August 17, 2017 - 1:04 am
NAPA, Calif. — John Pagano was about 7 the day he learned to tackle.
The lesson came at a football camp he attended at Fairview High School, whose campus sits just east of Viele Lake in Boulder, Colorado. An assistant to his father Sam, the school’s varsity football coach, instructed him through the basic aspects of tackling that John’s older brother Chuck himself received years earlier.
Keep your head up. Grab cloth. Drive your legs.
Such words echoed throughout his youth as a member of a football family.
“I can actually see myself on that field now,” Pagano said.
Pagano grew up talking football. That is his specialty now. The Raiders’ assistant head coach-defense joined the staff in January with a main objective to improve the communication in the team’s secondary. Pagano seems to have acclimated well: By all accounts, the club has made progress in that department, further along today than at this stage last offseason.
Pagano would be the first to deflect credit.
And certainly, one man should not be the recipient of it all. This is a group of defensive backs with many young and new pieces, and they are building off a 2016 season in which they largely began to play beside one another. Still, there have been strides in a process that Pagano is focused on catalyzing.
Take last week.
Tne final play of a Thursday practice saw quarterback Derek Carr look left and throw a pass he felt had a clear path to his receiver. But veteran cornerback T.J. Carrie anticipated the play, stepping in front for an interception that he returned for a touchdown.
Carr threw similar passes in practice last year with a different ending.
“He wouldn’t have jumped that last year,” Carr said. “They’re recognizing things faster, and that’s why I just dropped back and threw it. They wouldn’t recognize it that quick. They wouldn’t be on top of their stuff. Sometimes we’d catch them slipping, miscommunicating and then we’d go. And that’s …. just them learning how to play together. That’s us on offense. When we would start slow, it was because, ‘Oh, you said this,’ or, ‘Oh, I thought you meant this.’ Well, now we know each other. We’ve played games with each other. Same thing with those guys.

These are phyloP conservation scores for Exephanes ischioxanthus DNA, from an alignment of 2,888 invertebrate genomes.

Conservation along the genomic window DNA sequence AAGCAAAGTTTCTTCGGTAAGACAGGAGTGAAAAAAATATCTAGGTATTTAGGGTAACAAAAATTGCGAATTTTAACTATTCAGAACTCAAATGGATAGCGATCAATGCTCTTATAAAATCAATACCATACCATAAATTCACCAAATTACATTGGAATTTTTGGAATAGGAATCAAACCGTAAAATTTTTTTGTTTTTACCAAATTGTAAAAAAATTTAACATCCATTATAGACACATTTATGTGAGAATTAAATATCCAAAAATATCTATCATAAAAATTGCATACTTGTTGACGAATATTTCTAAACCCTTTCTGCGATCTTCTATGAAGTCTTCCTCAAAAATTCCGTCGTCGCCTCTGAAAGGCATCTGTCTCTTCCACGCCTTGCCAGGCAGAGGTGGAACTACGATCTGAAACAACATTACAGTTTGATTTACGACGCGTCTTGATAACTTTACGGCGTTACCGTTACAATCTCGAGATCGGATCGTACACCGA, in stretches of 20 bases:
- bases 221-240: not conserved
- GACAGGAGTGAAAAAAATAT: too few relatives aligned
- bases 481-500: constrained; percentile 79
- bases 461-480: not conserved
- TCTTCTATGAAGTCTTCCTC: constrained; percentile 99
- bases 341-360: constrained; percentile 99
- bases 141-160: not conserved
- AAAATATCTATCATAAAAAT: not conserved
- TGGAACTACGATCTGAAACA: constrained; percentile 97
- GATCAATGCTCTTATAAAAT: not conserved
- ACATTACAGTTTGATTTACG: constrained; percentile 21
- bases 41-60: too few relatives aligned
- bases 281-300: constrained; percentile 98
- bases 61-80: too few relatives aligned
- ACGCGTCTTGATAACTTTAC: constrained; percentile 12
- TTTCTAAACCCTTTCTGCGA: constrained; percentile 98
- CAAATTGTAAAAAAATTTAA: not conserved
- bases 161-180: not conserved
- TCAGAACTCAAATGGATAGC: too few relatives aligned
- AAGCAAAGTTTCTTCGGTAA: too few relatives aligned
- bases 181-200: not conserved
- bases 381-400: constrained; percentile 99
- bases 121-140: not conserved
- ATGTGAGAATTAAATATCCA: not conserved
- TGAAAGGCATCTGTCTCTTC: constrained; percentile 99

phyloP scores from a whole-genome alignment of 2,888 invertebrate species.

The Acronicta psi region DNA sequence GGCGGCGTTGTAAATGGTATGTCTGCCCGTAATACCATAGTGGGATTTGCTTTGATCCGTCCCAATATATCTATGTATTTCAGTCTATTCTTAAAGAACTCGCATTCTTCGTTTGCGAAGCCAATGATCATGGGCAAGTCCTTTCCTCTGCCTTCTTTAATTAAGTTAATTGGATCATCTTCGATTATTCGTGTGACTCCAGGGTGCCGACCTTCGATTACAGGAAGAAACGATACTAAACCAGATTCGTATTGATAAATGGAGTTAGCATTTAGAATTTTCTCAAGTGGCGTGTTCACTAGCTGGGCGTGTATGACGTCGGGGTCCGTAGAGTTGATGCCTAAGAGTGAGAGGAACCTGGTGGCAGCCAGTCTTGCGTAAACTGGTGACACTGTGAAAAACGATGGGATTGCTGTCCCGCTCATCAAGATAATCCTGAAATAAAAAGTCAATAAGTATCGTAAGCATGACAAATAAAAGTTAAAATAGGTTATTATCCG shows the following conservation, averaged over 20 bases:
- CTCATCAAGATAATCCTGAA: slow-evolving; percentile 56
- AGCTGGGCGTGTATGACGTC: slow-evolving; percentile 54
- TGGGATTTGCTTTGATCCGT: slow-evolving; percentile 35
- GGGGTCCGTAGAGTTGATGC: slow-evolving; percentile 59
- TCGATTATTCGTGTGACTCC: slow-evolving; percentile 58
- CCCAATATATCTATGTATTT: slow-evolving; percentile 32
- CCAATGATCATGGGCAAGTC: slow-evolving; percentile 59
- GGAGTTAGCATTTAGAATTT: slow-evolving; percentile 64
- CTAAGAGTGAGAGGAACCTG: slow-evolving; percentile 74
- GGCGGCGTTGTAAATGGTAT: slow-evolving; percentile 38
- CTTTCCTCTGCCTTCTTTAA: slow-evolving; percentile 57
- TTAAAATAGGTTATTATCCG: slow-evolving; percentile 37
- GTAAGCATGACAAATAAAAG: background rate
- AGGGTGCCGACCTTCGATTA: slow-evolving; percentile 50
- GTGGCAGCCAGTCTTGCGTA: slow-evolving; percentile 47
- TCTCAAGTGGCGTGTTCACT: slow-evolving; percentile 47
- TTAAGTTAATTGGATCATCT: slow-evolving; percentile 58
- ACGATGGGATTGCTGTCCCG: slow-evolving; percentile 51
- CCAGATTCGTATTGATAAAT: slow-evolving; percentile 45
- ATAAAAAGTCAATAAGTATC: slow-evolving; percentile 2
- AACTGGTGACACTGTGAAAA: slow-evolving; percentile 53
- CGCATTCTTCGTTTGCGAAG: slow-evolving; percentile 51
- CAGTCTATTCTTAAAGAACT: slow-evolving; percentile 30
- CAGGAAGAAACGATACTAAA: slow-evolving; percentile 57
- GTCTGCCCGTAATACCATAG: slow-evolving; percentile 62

“They communicate. They talk. They’re always together, always communicating.”
Sam Pagano, John’s father, coached for 21 years at Fairview.
His student-athletes in that span includes his two sons, both of whom now coach in the NFL. Chuck, 56, is entering his sixth season as coach of the Indianapolis Colts. John, 50, worked his way up the then-San Diego Chargers staff from 2002 to 2016, starting as a quality control coach and ending with a five-season tenure as defensive coordinator.
Pagano’s background is a familiar one across the Raiders organization.
Here, football is a family affair.
Owner Mark Davis grew up around the franchise before assuming its reins from his father Al. General Manager Reggie McKenzie and twin brother Raleigh are both on staff; Raleigh is an area scout. Reggie has one son, Kahlil, who is a junior defensive tackle at Tennessee and another, Jalen, who is a four-star commit to Southern California as an offensive lineman. Coach Jack Del Rio’s son Luke is a quarterback at the University of Florida. Both McKenzie and Del Rio were NFL linebackers.
There are other examples across the club of those who grew up speaking Pagano’s language.
“Being a new guy, you go through the process of learning how things are done,” Pagano said. “I’m a football coach coming from a football family. You fit right in. It’s about football. It’s an atmosphere of that here, and you can see that. I learned a lot from my dad and my brother. I try to take those qualities and those traits and pass them on.”
Pagano can talk football.
But his first order of business as a Raiders coach this offseason, he said, was to listen.
He wanted to process how Del Rio and the staff operated. He wanted to understand the team’s personnel, evaluating the team’s talent with a relatively fresh pair of eyes. And then, he worked to ensure everyone in the organization was communicating the same. Coaches had to be on the same page with other coaches, so they could all communicate the same message to players. Without that, players could not be expected to communicate effectively between each other.
The Raiders were encouraged with their first preseason test.
On Saturday against the Cardinals, aside from the occasional mid-August mental lapse, Del Rio said the communication was “much improved” on the back end. Last year’s defense allowed an NFL-high 38 passes of at least 25 yards.
Said cornerback David Amerson of Pagano: “He brings an extra genius mind, someone with a different outlook compared to what we’ve had the past two or three years. A whole ‘nother mindset.”
A mindset years in the making.
Contact reporter Michael Gehlken at firstname.lastname@example.org. Follow @GehlkenNFL on Twitter.